As outlined in my introduction Simon Kirke’s musical pedigree includes two British bands of legendary status-first with Free and then with Bad Company. It is easy to recognise from an outsiders point of view the artistic and musical merits of both bands. What perception of a bands status do the actual musicians involved with them have? Are they aware or indeed immune to quite how significant their bands contribution to musical history actually are? Was Simon aware of something special from the outset in the bands formation or perhaps he was only fully aware of their status in later years. He stated to me that bands were generally founded on some very basic dreams”When you start in a band you just want to play some good music, pull some birds and have a couple of pints. ”You never really think that it is going to blossom into something.” Founded on simple goals both bands certainly went on to achieve considerably more. Simon felt with Free the special feeling was apparent from the outset-indeed as early as the bands first rehearsal.”

They wrote half a dozen songs that first night,so the chemistry was there. However it wasn’t until actually at the end of the first year after they had been touring small clubs that they realised that “this band was going to be something special”He wouldn’t agree with my label of them being iconic but did admit that “it was a hell of a band”Moving on to Bad Company he stated that all the musicians had served their apprenticeship by that time and were actually seasoned veterans. Simon said that all their respective bands had some baggage and they were delighted to have the opportunity to do something different musically. Bad Company allowed them the chance to do that and they also had a great manager .Like Free with the third or fourth Bad Company show it was clear “we knew this was going to be a cracking band.”


Bad Company have had several breaks over the years during one of these Simon was in a band called Wildfire. A great melodic rock band that I personally felt should have achieved a higher level of commercial success. They were signed to Led Zeppelins record label Swan Song,and had Mick Ralph’s produce their album. Simon felt that it was one of the drawbacks of being in a successful band that outside of it whether through a solo album or another musical project extra curricular that it doesn’t really get the shot or chance that the artist would like. People only want to hear the band that the artist is associated with primarily. The label had helped a little but Simon had felt their heart and commitment wasn’t really in the project. He was upfront and honest about the experience. Bad Company reunited a short time later and he moved on. Wildfire had featured a great British singer Steve Overland who went on to have an extensive career with British melodic rockers FM.I wondered if Simon had retained contact with him over the years. Simon informed me that he had attended the Bad Company show in London but unfortunately they didn’t manage to meet up. I was then able to keep Simon up to date with Steve’s band FM which living in New York he hadn’t been fully aware of..My research had thrown up an interesting fact that Simon had actually played saxophone on that debut album. I was curious to find out if that was something that Simon still played. He confessed that playing on that Wildfire was a solitary episode. Despite being a fan of the instrument he admitted that his level of ability was limited and he certainly had no plans to play it “I will leave it to the pros but I don’t play it any more.”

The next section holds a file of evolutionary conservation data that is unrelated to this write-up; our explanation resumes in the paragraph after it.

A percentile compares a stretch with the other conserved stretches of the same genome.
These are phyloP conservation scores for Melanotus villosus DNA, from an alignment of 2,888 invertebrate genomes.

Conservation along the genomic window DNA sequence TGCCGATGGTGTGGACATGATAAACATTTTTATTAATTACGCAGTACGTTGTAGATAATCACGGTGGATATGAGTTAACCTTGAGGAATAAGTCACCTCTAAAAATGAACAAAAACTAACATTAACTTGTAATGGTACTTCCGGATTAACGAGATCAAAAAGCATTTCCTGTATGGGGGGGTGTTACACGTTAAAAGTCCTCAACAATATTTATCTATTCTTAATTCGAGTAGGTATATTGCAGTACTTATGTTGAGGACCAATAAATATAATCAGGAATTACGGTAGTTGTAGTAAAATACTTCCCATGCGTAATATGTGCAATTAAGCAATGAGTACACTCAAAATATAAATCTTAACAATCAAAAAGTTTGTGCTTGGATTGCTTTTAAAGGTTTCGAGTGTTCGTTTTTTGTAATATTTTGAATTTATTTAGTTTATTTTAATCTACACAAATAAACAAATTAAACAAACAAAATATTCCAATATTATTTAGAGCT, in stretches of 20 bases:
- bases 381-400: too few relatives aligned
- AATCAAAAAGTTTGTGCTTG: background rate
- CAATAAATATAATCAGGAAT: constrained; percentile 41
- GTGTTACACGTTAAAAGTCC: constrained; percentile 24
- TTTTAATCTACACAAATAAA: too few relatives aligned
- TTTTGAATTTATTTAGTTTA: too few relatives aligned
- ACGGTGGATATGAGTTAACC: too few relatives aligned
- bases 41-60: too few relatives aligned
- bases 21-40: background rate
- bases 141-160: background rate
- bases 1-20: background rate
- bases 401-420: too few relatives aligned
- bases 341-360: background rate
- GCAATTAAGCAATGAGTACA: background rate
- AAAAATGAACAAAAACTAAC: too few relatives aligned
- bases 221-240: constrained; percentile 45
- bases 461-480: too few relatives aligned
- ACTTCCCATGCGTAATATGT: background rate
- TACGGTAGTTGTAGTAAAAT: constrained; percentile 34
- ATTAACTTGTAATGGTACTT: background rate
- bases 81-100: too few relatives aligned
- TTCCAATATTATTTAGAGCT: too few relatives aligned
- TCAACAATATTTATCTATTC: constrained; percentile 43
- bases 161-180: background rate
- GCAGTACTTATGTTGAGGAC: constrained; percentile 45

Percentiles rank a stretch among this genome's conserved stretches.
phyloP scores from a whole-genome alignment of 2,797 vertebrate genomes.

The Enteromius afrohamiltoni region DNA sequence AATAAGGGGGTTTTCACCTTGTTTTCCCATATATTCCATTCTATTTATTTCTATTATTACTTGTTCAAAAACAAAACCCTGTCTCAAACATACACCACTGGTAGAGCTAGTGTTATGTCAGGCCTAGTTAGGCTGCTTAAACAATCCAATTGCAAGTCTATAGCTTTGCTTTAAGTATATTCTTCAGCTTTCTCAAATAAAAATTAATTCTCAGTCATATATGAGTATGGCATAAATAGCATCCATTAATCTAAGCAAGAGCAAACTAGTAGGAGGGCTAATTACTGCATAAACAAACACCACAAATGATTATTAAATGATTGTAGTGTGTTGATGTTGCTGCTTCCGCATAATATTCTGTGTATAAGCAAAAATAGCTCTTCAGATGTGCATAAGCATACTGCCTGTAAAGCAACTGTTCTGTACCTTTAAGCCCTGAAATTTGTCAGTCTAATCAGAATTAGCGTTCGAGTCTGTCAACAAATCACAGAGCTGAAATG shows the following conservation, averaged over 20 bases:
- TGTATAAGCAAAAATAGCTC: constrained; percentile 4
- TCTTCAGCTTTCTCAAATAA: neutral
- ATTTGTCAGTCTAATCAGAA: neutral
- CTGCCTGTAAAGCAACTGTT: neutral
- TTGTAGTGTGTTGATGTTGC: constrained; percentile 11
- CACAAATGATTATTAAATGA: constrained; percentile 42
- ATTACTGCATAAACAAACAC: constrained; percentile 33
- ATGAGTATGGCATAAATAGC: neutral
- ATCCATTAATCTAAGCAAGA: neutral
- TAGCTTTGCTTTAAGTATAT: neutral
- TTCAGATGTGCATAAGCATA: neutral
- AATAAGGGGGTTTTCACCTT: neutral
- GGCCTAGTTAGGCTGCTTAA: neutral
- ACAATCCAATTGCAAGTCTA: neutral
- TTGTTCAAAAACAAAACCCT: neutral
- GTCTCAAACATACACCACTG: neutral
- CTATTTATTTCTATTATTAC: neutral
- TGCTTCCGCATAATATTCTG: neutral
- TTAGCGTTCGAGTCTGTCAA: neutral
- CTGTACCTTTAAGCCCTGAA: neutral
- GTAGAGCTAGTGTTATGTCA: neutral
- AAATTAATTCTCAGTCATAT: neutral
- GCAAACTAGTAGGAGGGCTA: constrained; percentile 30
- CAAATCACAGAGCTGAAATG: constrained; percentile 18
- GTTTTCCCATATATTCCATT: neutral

Bad Company had reunited over the years several times with different vocalists when Paul Rogers wasn’t fronting the band. I wondered with hindsight how Simon viewed those albums and periods of the bands history.”In any long career there is going to be ups and downs,when we reformed with Brian Howe the other singer it was not a good move. ”Simon does have regrets about that time and is honest in saying so. Atlantic Records had been pushing for Bad Company to continue,Paul was doing his own stuff so the remaining members decided to give it a go. It did herald a change in the bands musical style towards a more melodic rock formula and a departure from the blues based rock identity that was associated with them until that point. They did actually have some level of success especially with the ‘Holy Water’ album which was a good album but was not however the Bad Company that the fans knew and loved. Simon did however feel that the albums success was attributed to the 5/6 albums by Bad Company that had preceded it.”I don’t think that we added much to the legacy quite honestly.”

Returning to the forthcoming solo album I was curious to find out what they offered to an artist like Simon that playing in Bad Company did not.Simon said that they offered the opportunity of giving him a wider scope.It surprised me that he had actually been playing the guitar as long as he had been playing drums.Solo albums give him the opportunity to speak another language so to speak.”Basically I am a musician that plays different instruments although I am mainly known for being a drummer”Doing his solo album is no longer just a hobby ,and he is actually very enthused about the forthcoming shows to promote it in America and England later in the year.He told me that he wanted people to take him on his own merits as a solo artist.However he does recognise that it will take some time.American dates are confirmed and he was currently working on English shows.